I first heard the term “self-feeder” at large church I used to attend. It was a term tossed around freely, but never from the pulpit. It was a phrase used as a responsive device, never as an official church stance.
Let me explain.
A person attends for a certain amount of time and begins to develop the desire to grow. With the Sunday morning messages designed for “seekers”, our friend finds very little substance and looks for more. After a season of enduring the pastor’s weekly “sermonette”, our friend becomes frustrated, craving something deeper. They turn to one of the church leaders and complain, “I’m just not getting fed.”
And this is where the pastor trots out the oft-used line:
“Sunday morning isn’t all about you, you know. You need to learn to become a self-feeder.”
(Disclaimer: Some churchgoers make the “not being fed” statement out of a consumer-driven mentality which believes that the church and the pastor exist to entertain and inspire them, and then send them on their way until next Sunday, having done nothing to further their relationship with God during the week. These are not the folks of whom I speak.)
Instead, what we have is a genuine believer who is demonstrating signs that the Holy Spirit is moving in them and God is drawing them. What does the church do with this person?
Answer: They encourage them to start serving!
By capitalizing on their new-found zeal for Christ, the church immediately puts them to work. Now our friend is motivated to pour himself into ministry while redirected to find spiritual nourishment elsewhere. In the end, you have a spiritually-stunted, zealous worker who survives more on the pastor’s words and little on the Lord’s Word. Tragically, this sort of thing happens every week in churches around the country.
Is this what Christ desires for His church? Are believers supposed to cast off every desire to be taught (fed) in favor of serving the mission?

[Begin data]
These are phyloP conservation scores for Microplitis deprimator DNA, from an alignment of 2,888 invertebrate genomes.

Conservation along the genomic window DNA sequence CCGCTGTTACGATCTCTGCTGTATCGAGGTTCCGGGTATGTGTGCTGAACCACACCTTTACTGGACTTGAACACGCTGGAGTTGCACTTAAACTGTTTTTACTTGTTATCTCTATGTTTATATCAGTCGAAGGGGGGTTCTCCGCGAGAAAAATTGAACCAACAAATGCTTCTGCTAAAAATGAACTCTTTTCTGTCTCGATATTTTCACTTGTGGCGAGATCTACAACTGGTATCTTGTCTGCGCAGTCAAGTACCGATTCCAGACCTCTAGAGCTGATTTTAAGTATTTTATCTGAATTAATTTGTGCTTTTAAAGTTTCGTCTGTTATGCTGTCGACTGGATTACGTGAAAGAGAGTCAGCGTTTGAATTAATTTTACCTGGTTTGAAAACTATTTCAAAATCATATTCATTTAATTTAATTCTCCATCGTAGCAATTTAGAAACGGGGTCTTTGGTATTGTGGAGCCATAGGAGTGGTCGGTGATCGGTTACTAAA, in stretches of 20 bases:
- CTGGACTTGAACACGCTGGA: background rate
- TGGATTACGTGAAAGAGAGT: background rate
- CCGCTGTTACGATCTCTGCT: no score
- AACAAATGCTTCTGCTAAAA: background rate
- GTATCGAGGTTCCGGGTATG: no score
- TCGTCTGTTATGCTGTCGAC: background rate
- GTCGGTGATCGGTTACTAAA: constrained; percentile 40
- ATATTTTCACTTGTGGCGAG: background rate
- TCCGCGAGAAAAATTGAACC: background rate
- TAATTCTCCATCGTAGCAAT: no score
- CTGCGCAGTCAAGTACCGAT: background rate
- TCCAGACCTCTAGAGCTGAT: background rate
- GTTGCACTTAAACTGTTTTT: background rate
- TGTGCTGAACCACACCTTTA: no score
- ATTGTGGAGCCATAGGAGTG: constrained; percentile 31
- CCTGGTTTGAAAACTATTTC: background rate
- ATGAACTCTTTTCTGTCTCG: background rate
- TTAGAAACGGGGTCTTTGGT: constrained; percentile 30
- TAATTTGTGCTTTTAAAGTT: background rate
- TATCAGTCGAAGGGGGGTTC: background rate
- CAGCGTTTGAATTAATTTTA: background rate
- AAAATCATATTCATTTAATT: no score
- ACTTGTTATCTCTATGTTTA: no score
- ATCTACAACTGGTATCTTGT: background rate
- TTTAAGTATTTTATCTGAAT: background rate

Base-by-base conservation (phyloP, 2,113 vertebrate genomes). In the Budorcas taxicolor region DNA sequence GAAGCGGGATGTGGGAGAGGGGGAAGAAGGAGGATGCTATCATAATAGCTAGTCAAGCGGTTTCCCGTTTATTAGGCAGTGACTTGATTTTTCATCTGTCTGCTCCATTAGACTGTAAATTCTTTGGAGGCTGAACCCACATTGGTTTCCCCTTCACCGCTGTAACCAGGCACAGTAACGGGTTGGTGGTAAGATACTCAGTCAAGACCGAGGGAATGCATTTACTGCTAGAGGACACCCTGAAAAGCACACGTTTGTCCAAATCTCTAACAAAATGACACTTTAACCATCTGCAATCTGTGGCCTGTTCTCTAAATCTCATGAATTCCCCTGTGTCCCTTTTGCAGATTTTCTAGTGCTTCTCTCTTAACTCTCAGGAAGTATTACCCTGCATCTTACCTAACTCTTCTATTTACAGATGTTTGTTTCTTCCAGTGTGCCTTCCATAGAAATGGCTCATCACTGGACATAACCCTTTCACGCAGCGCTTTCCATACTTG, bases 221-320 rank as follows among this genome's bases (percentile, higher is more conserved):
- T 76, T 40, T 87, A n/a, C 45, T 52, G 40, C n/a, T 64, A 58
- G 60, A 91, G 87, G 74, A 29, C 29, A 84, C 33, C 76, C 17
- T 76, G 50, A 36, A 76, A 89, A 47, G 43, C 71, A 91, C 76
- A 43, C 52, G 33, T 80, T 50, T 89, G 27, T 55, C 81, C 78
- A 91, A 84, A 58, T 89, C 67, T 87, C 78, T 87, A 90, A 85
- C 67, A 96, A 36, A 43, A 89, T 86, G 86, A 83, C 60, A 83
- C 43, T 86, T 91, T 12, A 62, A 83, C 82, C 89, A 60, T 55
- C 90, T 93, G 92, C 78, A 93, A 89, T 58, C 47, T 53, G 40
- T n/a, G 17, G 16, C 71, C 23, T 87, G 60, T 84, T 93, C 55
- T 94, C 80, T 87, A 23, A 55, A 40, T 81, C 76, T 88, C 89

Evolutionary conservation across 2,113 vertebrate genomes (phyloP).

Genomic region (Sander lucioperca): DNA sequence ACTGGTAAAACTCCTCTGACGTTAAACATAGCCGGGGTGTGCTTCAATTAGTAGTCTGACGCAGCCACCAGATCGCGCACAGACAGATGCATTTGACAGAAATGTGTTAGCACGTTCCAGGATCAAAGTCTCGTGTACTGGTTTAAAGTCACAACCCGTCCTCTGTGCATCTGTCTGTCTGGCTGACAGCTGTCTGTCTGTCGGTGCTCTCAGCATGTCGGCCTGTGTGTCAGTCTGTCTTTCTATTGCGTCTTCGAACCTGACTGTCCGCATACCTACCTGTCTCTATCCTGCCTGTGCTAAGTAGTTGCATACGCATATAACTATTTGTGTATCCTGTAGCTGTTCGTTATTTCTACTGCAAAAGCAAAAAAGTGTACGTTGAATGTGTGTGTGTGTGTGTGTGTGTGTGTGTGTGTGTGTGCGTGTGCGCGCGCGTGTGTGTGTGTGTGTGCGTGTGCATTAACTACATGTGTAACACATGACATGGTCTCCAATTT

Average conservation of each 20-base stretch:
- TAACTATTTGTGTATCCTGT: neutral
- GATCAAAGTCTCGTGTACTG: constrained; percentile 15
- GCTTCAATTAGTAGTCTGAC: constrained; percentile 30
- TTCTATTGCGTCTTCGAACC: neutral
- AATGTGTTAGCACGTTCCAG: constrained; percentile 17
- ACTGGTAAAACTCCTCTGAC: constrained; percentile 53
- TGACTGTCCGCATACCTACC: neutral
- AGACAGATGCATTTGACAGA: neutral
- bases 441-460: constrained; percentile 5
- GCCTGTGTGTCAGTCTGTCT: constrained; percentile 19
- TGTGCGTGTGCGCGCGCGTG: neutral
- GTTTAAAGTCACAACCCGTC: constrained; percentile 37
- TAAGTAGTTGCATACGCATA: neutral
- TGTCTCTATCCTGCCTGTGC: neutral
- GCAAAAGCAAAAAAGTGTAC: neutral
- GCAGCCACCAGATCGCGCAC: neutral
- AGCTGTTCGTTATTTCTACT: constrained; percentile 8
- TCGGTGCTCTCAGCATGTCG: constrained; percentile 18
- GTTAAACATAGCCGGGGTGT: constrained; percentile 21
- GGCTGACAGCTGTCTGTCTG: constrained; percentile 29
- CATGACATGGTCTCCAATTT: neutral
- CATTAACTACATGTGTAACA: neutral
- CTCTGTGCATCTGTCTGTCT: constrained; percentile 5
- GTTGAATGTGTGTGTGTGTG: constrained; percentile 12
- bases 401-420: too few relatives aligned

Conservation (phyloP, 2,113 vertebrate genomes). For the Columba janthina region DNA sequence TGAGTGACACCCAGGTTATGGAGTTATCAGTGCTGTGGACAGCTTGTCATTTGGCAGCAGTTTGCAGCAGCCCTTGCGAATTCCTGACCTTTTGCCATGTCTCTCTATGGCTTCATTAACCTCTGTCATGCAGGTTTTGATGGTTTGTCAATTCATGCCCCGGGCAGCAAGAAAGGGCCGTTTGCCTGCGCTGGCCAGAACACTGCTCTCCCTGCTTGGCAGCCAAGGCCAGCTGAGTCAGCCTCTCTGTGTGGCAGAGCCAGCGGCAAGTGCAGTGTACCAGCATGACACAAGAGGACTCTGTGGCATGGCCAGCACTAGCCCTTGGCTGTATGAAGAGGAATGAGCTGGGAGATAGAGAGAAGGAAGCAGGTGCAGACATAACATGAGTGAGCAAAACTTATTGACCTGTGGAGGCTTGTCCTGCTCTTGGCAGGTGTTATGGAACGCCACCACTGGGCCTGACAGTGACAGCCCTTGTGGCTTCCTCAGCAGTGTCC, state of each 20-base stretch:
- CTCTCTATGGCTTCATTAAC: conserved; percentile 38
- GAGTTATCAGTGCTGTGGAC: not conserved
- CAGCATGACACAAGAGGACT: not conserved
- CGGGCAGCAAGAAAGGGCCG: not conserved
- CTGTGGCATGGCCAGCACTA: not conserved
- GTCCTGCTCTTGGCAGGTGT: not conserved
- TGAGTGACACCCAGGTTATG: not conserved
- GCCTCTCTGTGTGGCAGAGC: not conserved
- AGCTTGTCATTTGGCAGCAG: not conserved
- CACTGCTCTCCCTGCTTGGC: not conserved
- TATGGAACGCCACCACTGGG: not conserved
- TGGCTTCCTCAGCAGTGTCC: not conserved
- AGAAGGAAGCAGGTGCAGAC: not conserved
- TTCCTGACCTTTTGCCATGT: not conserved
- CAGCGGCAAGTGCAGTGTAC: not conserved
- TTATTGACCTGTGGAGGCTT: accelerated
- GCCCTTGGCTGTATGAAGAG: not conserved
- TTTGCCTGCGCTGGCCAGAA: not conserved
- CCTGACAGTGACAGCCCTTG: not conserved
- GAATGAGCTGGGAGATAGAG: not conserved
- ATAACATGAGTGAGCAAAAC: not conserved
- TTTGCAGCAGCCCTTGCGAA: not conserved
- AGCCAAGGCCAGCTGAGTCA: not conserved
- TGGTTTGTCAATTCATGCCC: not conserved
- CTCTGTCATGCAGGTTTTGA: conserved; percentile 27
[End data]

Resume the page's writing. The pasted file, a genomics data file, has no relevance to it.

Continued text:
The verses on this topic are plentiful so we’ll look at a few shining examples.
1. Matthew 28:19-20
“Go therefore and make disciples of all nations…”
The Great Commission is not simply “telling people about Jesus”; it’s about “making disciples” (v. 19a). The word disciple means “learner”. So, Jesus wants the church to “create learners” who will be taught “to observe all that I have commanded you.” (v. 20)
In Acts 8, Philip the Evangelist meets the Ethiopian eunuch and asks him if he understands the passage from Isaiah that he’s reading aloud. The Ethiopian responds, “Well, how could I, unless someone guides me?” (v. 31)
So what did Philip do? “And Philip opened his mouth, and beginning from this Scripture he preached Jesus to him.” (v. 35)
2. Luke 24:13-35
Jesus demonstrates the expository nature of this kind of “feeding” when He encounters two disciples on the road to Emmaus.
“And beginning with Moses and with all the prophets, He explained to them the things concerning Himself in all the Scriptures.” (v. 27)
However, some might see these passages as explaining discipleship rather than a Sunday service type environment. Consider the apostle Paul’s ultimate desire for the church:
3. Colossians 1:9-10
“For this reason also, since the day we heard of it, we have not ceased to pray for you and to ask that you may be filled with the knowledge of His will in all spiritual wisdom and understanding, so that you may walk in a manner worthy of the Lord, to please Him in all respects, bearing fruit in every good work and increasing in the knowledge of God.”
So Paul’s desire (and God’s desire) was for a fully matured body of people who pursued God with all their hearts. But the question remains, who’s job is this? Is it the work of the pastor? Or, are the individual believers on the hook to learn to become “self-feeders”?
4. John 21:15-17
After His Resurrection, Jesus meets up with His disciples for breakfast. In His interchange with Peter, the Lord not only restores him from his sin of denying Him, but He also charges Peter with a serious task.
“Tend My lambs.” (v. 15)
“Shepherd My sheep.” (v. 16)
“Tend My sheep.” (v. 17)
Three times Jesus commands Peter to feed His flock, that is, His church. And Peter would not forget this sacred charge.
“Therefore, I exhort the elders among you, as your fellow elder… shepherd the flock of God among you.” (1 Peter 5:1-2)
Invariably, there is always the question, “yeah, but isn’t the pastor to evangelize the lost? Minister to seekers?” Paul tells us in Ephesians 4:11-16 that the role of pastors is “to equip the saints for the work of ministry.”
The pastor feeds. The body works. God accomplishes.
At the risk of a run-on article, I will refrain from exploring more verses. But I would respectfully argue that in our attempt to navigate the landscape of the modern American church, our job as pastors is to feed our people. In fact, failure to do so is disobedience and a shirking of the pastoral call.
Will people grow and learn to graze carefully through the Word of God? YES!
But until they do, we hear the voice of Jesus commanding, “Tend My lambs, Shepherd My sheep, Tend My sheep.”